CHARLOTTE, N.C. Democrats gave a rousing salute Tuesday night to a woman who called herself the nation’s “mom-in-chief.”
First lady Michelle Obama walked off the stage at Time Warner Cable Arena after a speech that was impassioned and personal, supportive of her husband not only as president but as a father.
North Carolina delegate Elizabeth Glynn was moved to tears when Obama spoke about supporting military families. From a military family herself, the president of the Catawba County Democrats said she felt “very connected” to the Obama family in “so many ways.”
“I feel the values they’re fighting for are the values that my family is fighting for,” said Glynn, of Newton.
Delegate Denise Adams of Winston-Salem stood up more than a dozen times during the speech. A Winston-Salem city councilwoman, she repeated after Obama when she said “change was hard.” She raised her hand to her heart when Obama said, “We’ll get there.”
“Preach girlfriend,” Adams called out to the first lady.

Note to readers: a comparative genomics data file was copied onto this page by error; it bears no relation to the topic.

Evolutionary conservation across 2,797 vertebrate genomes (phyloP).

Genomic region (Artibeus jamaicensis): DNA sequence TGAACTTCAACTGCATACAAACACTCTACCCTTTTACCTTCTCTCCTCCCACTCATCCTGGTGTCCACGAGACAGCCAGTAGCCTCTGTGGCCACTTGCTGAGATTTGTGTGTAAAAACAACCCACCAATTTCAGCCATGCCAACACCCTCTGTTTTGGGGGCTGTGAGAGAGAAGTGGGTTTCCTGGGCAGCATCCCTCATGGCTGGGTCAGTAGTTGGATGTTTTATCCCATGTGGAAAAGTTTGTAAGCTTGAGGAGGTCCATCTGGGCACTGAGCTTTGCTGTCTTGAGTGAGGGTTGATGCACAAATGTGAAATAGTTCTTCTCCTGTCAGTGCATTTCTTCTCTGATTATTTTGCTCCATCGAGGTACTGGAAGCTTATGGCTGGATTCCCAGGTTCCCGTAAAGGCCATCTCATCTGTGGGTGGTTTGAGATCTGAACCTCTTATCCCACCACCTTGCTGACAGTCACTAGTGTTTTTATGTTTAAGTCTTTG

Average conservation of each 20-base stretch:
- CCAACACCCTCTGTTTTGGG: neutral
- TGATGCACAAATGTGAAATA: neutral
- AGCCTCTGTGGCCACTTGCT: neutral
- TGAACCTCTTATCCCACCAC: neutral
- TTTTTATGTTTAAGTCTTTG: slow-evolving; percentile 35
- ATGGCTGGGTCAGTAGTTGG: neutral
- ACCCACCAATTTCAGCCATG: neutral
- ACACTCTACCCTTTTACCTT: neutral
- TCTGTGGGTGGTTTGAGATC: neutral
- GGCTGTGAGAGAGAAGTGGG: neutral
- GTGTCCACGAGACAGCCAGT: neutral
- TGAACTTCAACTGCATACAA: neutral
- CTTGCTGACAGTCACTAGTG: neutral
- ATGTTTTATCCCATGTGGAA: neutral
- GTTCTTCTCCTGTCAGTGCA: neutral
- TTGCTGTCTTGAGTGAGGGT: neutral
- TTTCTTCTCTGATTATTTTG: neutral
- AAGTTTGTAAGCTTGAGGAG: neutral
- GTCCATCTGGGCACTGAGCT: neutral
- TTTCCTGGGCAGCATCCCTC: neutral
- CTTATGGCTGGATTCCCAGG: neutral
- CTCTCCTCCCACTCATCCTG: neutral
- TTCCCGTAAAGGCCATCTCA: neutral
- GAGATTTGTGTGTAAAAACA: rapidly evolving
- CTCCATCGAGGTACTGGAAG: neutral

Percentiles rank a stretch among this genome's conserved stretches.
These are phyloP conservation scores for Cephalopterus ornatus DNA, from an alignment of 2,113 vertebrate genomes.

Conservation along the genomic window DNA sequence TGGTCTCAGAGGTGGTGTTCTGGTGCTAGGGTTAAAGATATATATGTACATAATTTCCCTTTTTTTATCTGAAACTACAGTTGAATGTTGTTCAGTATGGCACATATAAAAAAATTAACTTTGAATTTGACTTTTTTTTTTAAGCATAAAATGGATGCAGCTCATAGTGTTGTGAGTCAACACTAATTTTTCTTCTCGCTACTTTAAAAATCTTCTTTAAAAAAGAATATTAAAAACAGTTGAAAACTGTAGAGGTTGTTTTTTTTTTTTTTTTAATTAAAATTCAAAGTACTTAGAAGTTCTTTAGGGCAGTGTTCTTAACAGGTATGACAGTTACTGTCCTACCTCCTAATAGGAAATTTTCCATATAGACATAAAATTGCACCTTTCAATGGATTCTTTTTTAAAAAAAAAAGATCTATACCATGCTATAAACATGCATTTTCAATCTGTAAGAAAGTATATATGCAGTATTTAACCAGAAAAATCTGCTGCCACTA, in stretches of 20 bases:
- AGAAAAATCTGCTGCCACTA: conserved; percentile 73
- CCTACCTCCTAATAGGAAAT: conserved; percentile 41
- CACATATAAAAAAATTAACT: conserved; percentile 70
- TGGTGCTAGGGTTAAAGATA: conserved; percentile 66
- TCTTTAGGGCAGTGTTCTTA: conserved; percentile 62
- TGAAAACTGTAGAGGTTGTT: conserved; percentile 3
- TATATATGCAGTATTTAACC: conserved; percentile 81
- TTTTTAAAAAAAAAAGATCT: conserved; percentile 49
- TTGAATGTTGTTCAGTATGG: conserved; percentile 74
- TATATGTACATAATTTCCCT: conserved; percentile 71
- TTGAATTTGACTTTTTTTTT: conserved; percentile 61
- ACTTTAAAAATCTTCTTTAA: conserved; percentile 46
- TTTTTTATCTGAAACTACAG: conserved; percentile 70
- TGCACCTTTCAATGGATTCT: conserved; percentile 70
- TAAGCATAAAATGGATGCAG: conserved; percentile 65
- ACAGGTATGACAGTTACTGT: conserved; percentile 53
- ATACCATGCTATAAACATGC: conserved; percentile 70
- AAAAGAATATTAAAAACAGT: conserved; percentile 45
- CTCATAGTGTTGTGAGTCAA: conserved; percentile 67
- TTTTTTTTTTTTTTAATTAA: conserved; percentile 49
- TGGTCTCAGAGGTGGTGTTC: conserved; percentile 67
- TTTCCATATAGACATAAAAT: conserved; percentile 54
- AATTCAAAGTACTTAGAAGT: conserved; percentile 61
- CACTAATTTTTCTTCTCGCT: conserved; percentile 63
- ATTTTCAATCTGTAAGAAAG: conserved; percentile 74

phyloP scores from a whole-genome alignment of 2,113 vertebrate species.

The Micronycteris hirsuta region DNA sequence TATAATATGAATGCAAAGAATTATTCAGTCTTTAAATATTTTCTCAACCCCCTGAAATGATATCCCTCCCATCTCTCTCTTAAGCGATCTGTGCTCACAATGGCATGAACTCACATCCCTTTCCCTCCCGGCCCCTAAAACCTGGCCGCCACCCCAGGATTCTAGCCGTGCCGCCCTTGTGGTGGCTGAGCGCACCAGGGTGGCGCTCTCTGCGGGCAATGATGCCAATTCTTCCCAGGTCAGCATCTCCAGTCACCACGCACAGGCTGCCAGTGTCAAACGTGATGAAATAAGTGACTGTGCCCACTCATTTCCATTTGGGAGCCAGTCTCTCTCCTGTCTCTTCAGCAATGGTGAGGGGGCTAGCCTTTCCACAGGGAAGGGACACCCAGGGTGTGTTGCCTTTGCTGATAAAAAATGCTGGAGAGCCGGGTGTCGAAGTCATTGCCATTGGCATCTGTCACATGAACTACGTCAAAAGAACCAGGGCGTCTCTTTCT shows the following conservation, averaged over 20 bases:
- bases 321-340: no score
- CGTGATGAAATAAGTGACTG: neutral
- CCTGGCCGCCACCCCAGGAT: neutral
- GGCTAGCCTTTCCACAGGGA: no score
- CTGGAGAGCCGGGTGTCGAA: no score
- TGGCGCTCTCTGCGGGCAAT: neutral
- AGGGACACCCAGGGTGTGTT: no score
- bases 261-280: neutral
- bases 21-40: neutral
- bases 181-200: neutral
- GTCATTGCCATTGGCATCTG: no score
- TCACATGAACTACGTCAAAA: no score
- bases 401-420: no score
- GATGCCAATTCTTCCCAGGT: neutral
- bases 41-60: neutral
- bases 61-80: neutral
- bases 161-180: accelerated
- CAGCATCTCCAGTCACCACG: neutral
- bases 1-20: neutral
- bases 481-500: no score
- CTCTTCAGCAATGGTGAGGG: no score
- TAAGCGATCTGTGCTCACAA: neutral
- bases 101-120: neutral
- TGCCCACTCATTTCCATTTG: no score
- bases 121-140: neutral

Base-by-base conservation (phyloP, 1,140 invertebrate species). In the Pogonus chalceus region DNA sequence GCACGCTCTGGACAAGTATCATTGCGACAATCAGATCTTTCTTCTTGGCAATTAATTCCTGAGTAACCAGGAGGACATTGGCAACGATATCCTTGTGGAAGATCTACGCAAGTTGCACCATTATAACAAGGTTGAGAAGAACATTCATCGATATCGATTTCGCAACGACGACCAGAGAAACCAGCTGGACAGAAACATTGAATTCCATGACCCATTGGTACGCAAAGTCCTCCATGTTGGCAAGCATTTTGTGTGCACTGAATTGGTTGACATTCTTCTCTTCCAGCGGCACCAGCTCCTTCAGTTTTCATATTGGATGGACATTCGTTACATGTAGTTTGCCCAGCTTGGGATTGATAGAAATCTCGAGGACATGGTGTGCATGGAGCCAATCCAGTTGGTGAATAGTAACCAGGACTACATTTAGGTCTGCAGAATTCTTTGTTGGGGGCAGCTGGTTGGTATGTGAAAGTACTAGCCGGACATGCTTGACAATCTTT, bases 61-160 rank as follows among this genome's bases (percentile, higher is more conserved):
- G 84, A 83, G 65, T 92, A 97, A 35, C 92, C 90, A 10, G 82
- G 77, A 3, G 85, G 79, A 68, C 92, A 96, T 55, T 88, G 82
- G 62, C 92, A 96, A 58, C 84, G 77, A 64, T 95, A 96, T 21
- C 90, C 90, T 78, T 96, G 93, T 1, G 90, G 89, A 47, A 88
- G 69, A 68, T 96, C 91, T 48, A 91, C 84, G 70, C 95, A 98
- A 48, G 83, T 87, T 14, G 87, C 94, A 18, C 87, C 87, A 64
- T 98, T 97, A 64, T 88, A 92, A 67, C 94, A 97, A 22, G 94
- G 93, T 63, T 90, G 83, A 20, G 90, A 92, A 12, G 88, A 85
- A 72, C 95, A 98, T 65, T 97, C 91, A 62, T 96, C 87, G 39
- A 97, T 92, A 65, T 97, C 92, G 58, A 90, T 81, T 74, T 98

After the speech, Adams said Michelle Obama keeps people focused on Barack Obama and “what makes him him.”
“He hasn’t changed,” Adams said. “He’s staying the course.”
Several women near the North Carolina delegation were wiping away tears as Obama spoke. A man shouted, “We love you, Michelle.”
One woman shouted, “You go girl!”
Dr. Eric Mansfield, a state senator from Fayetteville, identified with Obama’s description of her modest upbringing.
“The stories she shared, we could share them all,” he said.
Jeannette Council from Fayetteville said Obama “captured the heart of what’s important in a few words and in a style no one can imitate.”
And to Gloria Phoenix of Greensboro, “She gave hope to every mother, wife and daughter in the country.”
Obama’s speech wrapped up the first official day of the Democratic National Convention. Her husband will speak Thursday night at Bank of America Stadium.
A video tribute had a North Carolina angle. In describing her work for military families, it included a clip of Lexington veteran Cal Cunningham. Staff writers Ann Doss Helms and Franco Ordonez contributed.